I upgraded to OS 10.8 the other day.
Nope, not my main system. Not the iMac. Just the MacBook Air.
I realize that it’s the Golden Master, and there isn’t really much difference between it and the official version. But the little bit of risk is still a risk, and I’m not about to subject my main system to that. Best to wait for July 25 when it finally, officially comes out. Just a couple of weeks. (By the way, in case you don’t know, I’m a registered developer, although it’s more of a hobby than anything else.)
That said, let’s look at OS 10.8, or Mountain Lion, as it’s better known.
I copied the image file from my iMac via a Shared Folder on the Air, and it took twenty minutes or so. Then I installed it, which was a straightforward process. About another twenty minutes, and it was finished. (I realized it was kinda fast, but that was largely because of the speed of my Air’s SSD drive than anything else.)
Nothing much different on the face of it. Some new icons popped up on my dock: the return of Launchpad, plus buttons for Notifications and Notes. Knowing I wasn’t really going to use these icons much, I quickly deleted them. After installing the OS, there were a few further updates to be installed, but not much – the biggest was the Samantha voice that I had installed on my OS 10.7 system, which was a 400+ MB download, and some Java updates. After that, it was back to normal. Or at least as much as normal as was possible.
There was a new icon on the menu bar at the far left – a Notifications indicator, which at the moment had no new Notifications. This is an iOS-sourced app, which further gives Apple’s unifying of the Mac OS and the iOS more credence. (I noticed, while swiping between my different desktops, an app I had installed to maintain maximum free memory, iFreeMem, popped up everytime I switched desktops, just for a second, before disappearing into the background. Every single time. Must be some glitch in the matrix that had yet to be sorted out.)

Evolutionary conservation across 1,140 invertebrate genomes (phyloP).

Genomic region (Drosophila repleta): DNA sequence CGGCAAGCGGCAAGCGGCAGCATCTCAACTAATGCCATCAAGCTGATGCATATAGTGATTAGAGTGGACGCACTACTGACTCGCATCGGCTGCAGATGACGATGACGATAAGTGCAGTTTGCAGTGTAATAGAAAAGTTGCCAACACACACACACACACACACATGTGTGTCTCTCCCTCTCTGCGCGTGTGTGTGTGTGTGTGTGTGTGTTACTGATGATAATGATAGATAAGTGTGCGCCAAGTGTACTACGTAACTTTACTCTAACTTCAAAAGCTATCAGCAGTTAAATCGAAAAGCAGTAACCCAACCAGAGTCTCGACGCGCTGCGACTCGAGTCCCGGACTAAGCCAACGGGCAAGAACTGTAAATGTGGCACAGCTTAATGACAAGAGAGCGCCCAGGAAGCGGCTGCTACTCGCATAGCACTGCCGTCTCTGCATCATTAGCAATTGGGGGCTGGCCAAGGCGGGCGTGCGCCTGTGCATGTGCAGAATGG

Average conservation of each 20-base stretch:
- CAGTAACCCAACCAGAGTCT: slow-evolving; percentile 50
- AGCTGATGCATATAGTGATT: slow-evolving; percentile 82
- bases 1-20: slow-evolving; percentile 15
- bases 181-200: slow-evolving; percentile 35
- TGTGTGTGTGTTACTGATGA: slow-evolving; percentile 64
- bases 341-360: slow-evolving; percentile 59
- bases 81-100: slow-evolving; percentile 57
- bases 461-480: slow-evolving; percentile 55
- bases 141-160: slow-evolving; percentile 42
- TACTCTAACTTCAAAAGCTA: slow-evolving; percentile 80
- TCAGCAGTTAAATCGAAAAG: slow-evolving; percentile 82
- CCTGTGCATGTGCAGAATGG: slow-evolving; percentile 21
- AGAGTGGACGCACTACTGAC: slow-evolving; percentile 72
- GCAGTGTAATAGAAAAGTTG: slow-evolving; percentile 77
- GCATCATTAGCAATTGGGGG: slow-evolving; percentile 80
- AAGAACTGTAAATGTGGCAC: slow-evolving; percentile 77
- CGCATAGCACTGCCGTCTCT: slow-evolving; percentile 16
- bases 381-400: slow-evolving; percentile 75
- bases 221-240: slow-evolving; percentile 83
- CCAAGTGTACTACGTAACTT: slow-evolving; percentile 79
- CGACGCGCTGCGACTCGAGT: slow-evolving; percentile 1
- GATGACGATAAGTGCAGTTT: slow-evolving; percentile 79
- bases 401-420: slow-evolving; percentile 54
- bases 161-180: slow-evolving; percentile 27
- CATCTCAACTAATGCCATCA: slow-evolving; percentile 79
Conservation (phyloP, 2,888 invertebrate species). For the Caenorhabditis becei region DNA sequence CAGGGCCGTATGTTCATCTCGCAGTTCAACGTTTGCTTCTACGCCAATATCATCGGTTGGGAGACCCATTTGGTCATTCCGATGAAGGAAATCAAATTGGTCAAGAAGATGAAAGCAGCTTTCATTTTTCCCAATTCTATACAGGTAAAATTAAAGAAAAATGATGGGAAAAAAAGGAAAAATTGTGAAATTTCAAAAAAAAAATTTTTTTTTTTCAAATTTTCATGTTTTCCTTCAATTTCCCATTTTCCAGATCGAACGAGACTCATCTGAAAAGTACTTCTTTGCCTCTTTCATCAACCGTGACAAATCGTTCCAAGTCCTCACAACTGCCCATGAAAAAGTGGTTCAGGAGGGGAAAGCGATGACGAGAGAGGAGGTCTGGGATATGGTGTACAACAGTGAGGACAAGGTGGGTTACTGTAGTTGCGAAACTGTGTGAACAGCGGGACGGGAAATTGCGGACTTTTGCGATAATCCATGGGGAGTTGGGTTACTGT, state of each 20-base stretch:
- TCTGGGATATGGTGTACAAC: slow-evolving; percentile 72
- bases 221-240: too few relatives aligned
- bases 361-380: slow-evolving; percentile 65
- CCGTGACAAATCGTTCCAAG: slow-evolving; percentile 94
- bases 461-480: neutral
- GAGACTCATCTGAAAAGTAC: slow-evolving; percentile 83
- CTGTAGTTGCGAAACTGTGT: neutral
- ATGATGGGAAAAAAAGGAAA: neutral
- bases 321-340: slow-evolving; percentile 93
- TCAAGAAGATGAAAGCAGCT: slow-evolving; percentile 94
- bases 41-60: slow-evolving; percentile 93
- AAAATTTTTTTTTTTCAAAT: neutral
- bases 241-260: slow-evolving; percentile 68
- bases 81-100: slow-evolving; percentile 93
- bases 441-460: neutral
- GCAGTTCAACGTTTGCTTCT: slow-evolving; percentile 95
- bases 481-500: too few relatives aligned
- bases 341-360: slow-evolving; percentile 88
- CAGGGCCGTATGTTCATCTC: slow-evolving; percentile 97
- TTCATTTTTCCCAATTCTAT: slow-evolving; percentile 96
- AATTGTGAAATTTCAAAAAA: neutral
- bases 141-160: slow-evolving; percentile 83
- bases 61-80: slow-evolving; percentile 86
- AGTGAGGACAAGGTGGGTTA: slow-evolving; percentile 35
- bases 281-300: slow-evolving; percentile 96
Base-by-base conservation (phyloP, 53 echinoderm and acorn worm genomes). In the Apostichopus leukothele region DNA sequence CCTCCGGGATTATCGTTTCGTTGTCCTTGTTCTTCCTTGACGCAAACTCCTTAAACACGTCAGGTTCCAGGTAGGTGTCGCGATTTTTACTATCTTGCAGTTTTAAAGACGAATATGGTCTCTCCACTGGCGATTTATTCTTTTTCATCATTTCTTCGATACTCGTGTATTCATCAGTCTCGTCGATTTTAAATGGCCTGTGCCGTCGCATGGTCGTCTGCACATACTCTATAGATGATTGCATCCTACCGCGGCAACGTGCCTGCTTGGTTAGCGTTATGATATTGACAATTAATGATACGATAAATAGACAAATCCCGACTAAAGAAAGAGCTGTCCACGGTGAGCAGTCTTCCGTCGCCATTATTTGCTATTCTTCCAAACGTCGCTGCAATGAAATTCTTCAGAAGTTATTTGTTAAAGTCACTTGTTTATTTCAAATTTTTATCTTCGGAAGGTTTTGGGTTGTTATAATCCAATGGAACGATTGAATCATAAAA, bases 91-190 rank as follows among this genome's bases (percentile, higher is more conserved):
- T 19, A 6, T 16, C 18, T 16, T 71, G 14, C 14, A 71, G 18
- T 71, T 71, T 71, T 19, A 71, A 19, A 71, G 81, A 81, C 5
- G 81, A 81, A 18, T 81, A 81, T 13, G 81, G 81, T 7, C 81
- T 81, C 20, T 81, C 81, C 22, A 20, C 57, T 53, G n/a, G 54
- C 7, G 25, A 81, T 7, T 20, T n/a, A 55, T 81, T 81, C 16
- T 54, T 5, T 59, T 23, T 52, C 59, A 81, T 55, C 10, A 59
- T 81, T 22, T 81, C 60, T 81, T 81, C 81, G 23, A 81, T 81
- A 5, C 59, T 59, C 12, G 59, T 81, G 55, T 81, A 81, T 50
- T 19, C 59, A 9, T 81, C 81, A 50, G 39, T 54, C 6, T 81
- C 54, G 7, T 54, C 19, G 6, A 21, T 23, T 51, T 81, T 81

Other than that, Mountain Lion looked like Lion, its predecessor. It felt a little bit snappier, but that could just be my imagination.
A few changes showed up in System Preferences. There were a couple of new icons there: Notifications, which managed the Notifications Center, and Dictation & Speech, which handled dictation and speech preferences, an new iOS-derived feature which allowed you to dictate text entry. Some of the visuals had changed for some of the Preferences, mostly cosmetic, like Display and Print & Scan, but some had some more fundamental changes, like the Privacy tab on Security & Privacy, and the Slideshow and Screen Saver portions, which provided some new stuff. There were also some great new Mountain Lion wallpaper thrown into the mix.
Time Machine can now simultaneously save to different places, ensuring better and more reliable backups.
When I first clicked on Software Update on the big Apple on the top left, I was a bit surprised . Clicking on it now brings up the App Store, indicating a change in Apple‘s preference for updates to pass through the App Store now instead of a more direct download.
Safari Ver. 6 has a lot of visible major changes and tweaks. Notable is a new feature which allows you to scroll between active tabs by clicking on a button at the far right of the Tabs row, and further clicking on a tab brings that tab to prominence.
There’s also a new button that allows you to share what you’re looking at in Mail, Messages or Twitter by providing a direct way to post from the Safari menu bar. (In fact, Share is ubiquitous; it’s practically in every part of the system now.)
There’s also an iCloud button in Safari’s menu bar that shows you all the open tabs on your other devices, and there’s also a Reader button on the far right of the indicator bar. Safari has also dispensed with the Search portion, and now you just have to type in your search in the main indicator bar (which does it all, apparently) and you’re brought your preferred search screen.. (There’s a new plug-in blocker that irritates me, though. Some of my regular sites are suddenly rendered ineffective because of this, and I have to figure out how to circumvent it.)
There’s a ton more of changes in the OS, big and small, like tighter integration with iCloud, and being able to sync accounts across multiple devices, but this has just been a preliminary look at the golden master version of Mountain Lion, which becomes officially available for download on July 25 for US$19.95 worldwide. We think we’ll wait for it before we give you guys a more comprehensive review.
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